As summer comes to end, you can preserve the fresh herbs and vegetables from your garden so that they can be enjoyed on a cold winter days.

According to the National Gardening Association food gardens are at the highest levels in more than a decade with 35% of all households in America growing food at home or in a community garden. Now that’s a lot of basil & rosemary! Here are some great, simple ideas to keep the summer taste fresh into winter.

Freeze & Preserve in Olive Oil

According to The Kitchn preserving in oil can help cut down the chances of browning and freezer burn. Add oil and herbs into an ice cube tray and you’ll have a delicious and convenient way to add flavor to your meals. While this method works well with harder herbs like rosemary, sage, thyme and oregano soft herbs like mint and dill are better preserved in other ways.For more tips on the best way to preserve in oil, check out our friends at

Basil & Pesto Cubes

Similar to freezing herbs in oil, the basil cube can take a surplus of basil and allow it to last much longer. Simply hand chop or use a food processor to finely cut the basil leaves. Add enough oil to make a thick paste. You can add garlic and pine nuts for pesto or simply spoon the basil and oil mixture into ice cube trays to freeze. Once frozen you can transfer to a sealed freezer bag. According to The Kitchn you’ll want to use the cubes towards the end of the cooking process to finish the dish.

When you are ready to enjoy your hard work, the Food Network has some delicious recipes that incorporate basil and pesto: 50 Things to Make with Pesto.


There are many methods to drying herbs, using a rack or hanging the herbs are the most common. Both methods will leave you with delicious herbs but the flavor will be slightly less aromatic than fresh or frozen herbs. Rinse and dry herbs before starting. Both methods require a well ventilated, dry area with little to no direct sunlight. The drying process should be complete in about a week or so depending on the amount of humidity. Drying your herbs will concentrate the flavor so you don’t need to use as much during the cooking process.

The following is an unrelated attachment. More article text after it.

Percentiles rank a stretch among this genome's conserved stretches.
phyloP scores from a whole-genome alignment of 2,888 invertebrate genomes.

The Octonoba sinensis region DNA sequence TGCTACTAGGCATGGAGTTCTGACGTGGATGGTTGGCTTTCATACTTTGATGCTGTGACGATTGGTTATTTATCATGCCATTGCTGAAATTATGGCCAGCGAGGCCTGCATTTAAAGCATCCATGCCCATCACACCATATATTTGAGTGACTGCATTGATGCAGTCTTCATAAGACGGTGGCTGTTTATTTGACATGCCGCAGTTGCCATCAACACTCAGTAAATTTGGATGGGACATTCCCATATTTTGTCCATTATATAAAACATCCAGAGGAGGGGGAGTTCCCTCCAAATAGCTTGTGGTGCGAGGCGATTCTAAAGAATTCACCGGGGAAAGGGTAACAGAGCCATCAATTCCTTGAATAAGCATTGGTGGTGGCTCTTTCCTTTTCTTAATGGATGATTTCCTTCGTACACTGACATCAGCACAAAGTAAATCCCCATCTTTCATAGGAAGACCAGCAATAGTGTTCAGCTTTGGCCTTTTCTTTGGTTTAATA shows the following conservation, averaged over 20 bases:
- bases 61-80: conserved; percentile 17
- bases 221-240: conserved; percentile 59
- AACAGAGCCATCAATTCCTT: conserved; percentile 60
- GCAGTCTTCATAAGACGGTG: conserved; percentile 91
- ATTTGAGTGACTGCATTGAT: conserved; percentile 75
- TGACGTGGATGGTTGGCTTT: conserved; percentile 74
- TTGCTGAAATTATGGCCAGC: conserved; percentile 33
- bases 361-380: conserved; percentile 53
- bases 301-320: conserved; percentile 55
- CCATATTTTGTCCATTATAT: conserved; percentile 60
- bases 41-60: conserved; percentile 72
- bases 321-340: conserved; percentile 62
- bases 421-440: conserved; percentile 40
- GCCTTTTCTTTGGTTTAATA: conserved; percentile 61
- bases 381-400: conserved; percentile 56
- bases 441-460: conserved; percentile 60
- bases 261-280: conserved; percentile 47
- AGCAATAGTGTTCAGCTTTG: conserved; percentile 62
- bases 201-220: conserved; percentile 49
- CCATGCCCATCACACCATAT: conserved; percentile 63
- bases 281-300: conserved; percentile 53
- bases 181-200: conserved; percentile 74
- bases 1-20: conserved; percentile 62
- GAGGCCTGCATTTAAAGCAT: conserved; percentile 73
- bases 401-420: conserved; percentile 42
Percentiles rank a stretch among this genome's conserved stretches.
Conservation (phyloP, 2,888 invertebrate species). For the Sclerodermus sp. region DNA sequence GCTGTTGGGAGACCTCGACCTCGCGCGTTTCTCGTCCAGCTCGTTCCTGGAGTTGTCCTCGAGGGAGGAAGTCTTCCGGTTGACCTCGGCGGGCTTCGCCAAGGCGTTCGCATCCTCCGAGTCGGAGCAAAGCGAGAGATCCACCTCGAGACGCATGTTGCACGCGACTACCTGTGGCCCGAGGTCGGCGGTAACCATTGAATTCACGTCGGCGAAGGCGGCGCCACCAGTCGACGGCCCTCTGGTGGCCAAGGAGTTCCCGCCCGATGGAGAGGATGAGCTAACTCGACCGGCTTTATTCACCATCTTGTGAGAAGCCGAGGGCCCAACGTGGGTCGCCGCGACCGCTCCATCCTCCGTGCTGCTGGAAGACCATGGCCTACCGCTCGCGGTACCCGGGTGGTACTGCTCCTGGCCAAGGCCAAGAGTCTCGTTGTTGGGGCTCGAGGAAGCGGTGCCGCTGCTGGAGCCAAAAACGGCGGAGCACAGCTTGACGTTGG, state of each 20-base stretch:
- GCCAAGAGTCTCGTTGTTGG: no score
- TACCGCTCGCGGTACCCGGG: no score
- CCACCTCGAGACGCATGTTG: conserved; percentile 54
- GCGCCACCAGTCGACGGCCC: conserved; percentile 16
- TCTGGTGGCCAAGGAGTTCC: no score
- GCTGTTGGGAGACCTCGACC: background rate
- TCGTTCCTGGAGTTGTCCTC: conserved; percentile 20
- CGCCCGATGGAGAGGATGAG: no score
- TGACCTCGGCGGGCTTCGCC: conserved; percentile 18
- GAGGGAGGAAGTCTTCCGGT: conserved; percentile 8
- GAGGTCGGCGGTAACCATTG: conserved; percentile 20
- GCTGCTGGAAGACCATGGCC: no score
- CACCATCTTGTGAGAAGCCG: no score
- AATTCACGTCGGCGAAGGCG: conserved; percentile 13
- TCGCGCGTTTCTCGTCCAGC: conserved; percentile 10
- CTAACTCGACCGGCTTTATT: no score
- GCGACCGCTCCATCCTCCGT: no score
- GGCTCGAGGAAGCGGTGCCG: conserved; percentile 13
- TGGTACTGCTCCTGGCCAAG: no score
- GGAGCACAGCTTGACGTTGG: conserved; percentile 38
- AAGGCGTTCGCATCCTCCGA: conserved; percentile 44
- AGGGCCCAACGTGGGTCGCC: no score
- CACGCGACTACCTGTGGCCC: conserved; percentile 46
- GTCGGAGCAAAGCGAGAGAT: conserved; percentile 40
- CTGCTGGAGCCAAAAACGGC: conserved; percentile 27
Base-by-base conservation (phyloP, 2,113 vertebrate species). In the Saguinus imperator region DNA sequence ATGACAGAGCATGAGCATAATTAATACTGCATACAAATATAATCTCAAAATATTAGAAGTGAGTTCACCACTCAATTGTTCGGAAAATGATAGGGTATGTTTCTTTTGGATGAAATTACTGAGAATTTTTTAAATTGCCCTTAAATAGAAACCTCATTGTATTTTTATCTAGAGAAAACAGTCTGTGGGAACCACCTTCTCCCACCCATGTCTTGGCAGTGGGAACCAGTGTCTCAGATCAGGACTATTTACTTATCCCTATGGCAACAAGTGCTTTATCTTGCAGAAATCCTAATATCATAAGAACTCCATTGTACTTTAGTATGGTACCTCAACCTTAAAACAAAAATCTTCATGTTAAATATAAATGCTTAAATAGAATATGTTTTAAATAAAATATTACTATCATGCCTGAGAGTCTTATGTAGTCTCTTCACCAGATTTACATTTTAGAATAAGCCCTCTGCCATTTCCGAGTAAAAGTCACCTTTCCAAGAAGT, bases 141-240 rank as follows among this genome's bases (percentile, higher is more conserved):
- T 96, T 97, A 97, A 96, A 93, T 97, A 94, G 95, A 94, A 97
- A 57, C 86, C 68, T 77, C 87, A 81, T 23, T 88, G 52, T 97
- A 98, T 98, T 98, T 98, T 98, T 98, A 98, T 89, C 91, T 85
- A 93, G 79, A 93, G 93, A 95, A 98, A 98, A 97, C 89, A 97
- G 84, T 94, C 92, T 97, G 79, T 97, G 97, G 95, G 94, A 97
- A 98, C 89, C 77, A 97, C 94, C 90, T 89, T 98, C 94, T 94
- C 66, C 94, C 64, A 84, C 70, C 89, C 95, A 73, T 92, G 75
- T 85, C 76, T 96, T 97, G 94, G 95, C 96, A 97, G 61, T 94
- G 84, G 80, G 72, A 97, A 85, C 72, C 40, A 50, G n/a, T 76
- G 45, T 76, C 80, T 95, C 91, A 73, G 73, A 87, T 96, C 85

Herb Butter

Simple, and simply delicious. Adding herbs to softened butter will add flavor to any dish throughout the winter. Simply whip one part herb to two parts softened butter, roll into a log, cover and freeze. The frozen butter is easily cut into slices and goes perfectly over vegetables and pasta. You can freeze garlic and parsley with butter and spread onto french bread for delicious and quick garlic bread.

For other great ideas and recipes for herb butter check out Southern Living, they have some unique combinations that will add flavor and impress your dinner guests: 6 Fancy Flavored Butter Recipes

Tips from Expert: Chef Ann Nolan.

  • Keep long stemmed herbs like parsley, cilantro, & basil fresh by trimming the bottom of the stems and placing them in water. Make sure to change the water daily.
  • Bushy herbs like thyme, oregano, tarragon, sage and rosemary are best stored between two damp pieces of food-safe paper towel and stored in an air tight plastic bag.
  • Before chopping herbs, make sure to remove all the stems. Stems can later be used together as a bouquet to add flavor to sauces, stocks and soups.
  • Before freezing, wash herbs and allow them to dry completely before starting the freezing process. This will help keep softer herbs from browning or freezer burn.
  • When using dry herbs in place of fresh remember the ratio 3:1 or three times more fresh than dried.
  • Even while following proper care, herbs can wilt quickly. Expect a shelf life of three weeks when stored at 32°F and two weeks when stored at 41°F.